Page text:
Blix Street Records has sued the parents of the late vocalist Eva Cassidy and a film producer, alleging that they breached rights to the singer's recordings held by the label.

Blix Street Records has sued the parents of the late vocalist Eva Cassidy and a film producer, alleging that they breached rights to the singer's recordings held by the label.

In the suit, filed Monday (March 15) in California Superior Court in L.A., Blix Street alleges that Hugh and Barbara Cassidy signed a 1997 agreement with the label, giving it exclusive rights to release all recordings by their daughter, who died of melanoma in November 1996.

Thanks to extensive radio and TV coverage, Blix Street's 1998 Cassidy album "Songbird" became a major international hit. The label claims in the suit that Cassidy's posthumous recordings have sold more than 6 million units worldwide, and that the Cassidys have received more than $5 million from Blix Street.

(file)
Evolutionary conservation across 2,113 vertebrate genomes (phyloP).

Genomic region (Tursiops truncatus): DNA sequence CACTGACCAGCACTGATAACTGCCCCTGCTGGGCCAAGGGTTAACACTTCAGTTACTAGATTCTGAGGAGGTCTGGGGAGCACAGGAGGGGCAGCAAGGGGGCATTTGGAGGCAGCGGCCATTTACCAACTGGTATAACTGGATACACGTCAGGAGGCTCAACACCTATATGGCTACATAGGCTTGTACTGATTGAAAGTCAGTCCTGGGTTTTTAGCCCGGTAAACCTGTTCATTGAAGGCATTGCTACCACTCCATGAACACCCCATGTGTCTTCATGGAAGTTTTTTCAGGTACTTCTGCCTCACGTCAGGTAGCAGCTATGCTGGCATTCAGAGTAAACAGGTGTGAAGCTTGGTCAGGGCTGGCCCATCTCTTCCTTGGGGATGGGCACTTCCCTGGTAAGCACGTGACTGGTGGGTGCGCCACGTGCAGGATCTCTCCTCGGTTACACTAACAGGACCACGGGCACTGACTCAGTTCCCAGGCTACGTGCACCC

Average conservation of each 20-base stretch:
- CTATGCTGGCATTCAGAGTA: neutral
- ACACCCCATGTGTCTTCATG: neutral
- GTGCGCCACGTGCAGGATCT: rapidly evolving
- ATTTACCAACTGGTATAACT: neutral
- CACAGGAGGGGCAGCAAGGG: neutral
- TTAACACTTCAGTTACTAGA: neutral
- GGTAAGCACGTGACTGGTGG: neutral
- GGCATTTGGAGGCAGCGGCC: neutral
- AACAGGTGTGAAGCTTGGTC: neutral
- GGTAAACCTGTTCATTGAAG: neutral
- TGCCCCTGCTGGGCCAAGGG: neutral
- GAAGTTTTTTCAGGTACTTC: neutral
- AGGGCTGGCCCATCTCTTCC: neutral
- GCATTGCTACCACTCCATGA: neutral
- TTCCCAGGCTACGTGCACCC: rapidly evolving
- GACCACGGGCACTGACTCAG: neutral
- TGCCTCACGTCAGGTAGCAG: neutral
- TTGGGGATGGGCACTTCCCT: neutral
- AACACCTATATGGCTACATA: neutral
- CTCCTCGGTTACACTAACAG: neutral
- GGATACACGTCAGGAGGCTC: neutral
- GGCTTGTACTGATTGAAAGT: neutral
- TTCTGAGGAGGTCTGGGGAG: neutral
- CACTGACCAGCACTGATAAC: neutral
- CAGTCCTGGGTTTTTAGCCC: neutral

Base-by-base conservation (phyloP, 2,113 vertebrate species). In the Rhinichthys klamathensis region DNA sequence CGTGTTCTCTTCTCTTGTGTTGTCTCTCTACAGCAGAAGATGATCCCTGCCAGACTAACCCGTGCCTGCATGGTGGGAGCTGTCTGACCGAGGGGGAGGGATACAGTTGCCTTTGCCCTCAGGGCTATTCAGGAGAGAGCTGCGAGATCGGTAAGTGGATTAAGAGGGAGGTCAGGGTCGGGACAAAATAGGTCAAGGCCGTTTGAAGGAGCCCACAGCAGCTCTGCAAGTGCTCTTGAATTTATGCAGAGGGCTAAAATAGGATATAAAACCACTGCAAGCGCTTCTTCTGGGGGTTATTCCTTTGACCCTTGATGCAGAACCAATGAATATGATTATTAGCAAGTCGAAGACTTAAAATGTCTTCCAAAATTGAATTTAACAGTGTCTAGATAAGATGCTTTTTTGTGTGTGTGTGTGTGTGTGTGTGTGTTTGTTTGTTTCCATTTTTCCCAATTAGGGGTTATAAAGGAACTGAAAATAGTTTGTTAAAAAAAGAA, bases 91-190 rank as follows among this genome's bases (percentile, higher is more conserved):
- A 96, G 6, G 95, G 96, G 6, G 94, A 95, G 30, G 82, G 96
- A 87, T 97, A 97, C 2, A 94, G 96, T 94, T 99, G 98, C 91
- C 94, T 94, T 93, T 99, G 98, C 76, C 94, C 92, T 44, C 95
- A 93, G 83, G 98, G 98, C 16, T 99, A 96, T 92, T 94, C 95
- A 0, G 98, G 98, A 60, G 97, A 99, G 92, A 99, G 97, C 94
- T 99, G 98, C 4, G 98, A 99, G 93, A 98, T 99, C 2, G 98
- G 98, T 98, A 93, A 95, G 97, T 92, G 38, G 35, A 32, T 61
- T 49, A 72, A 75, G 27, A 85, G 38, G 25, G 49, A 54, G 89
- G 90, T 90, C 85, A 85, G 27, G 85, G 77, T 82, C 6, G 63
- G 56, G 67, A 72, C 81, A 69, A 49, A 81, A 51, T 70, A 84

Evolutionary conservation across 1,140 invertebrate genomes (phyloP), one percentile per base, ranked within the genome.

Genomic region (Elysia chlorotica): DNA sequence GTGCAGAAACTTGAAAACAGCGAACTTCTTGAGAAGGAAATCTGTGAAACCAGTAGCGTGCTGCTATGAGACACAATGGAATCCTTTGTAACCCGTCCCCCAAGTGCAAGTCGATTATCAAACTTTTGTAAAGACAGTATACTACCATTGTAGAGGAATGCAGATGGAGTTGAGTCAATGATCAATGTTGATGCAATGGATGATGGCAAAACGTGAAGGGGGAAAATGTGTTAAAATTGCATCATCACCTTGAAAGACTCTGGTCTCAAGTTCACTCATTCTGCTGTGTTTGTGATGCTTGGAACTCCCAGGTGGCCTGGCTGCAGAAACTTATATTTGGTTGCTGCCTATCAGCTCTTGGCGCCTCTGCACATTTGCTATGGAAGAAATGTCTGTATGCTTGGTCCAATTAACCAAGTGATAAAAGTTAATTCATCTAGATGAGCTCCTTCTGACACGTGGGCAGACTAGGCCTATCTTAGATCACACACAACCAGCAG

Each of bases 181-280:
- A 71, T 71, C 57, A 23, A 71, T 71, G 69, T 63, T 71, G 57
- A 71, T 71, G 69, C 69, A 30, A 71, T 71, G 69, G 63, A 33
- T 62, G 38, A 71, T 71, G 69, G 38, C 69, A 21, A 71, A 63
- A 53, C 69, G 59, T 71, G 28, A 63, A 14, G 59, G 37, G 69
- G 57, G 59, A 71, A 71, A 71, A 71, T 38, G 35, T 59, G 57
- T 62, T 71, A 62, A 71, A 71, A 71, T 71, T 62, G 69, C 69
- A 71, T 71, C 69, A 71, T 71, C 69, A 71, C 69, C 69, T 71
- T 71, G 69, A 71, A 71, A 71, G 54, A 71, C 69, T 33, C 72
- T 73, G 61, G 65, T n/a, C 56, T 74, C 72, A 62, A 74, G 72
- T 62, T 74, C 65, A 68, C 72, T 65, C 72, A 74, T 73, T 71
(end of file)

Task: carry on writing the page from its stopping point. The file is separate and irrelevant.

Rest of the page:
The suit claims that after meeting with a man named Allen Gelbard, who wanted to produce a film about Cassidy's life, Blix Street decided not to grant synchronization licenses for the film soundtrack. Nonetheless, the Cassidys partnered with Gelbard to produce the film.

Thereafter, the action alleges, the Cassidys, Gelbard and their company, Eva Cassidy Partners LLC, tried to breach Blix Street's contract. In one purported instance, the Cassidys insisted that the owners of a group of recordings by the act Method Actor (which featured Eva Cassidy) be allowed to grant synch licenses for the film, in violation of Blix Street's rights.

The suit claims that the defendants threatened to secure synch licenses from other third parties to circumvent Blix Street's rights, and undertook "a campaign of harrassment" against the label. It also alleges that the Cassidys have denied the exclusive nature of their contract with the label.

The suit seeks compensatory, exemplary and punitive damages to be determined; a judicial determination of Blix Street's exclusive rights to the Cassidy recordings; and a right to refuse the granting of synch rights for the proposed feature film.'

Neil Fischer, a Los Angeles attorney who represents the Cassidys, said he had not seen a copy of the action.

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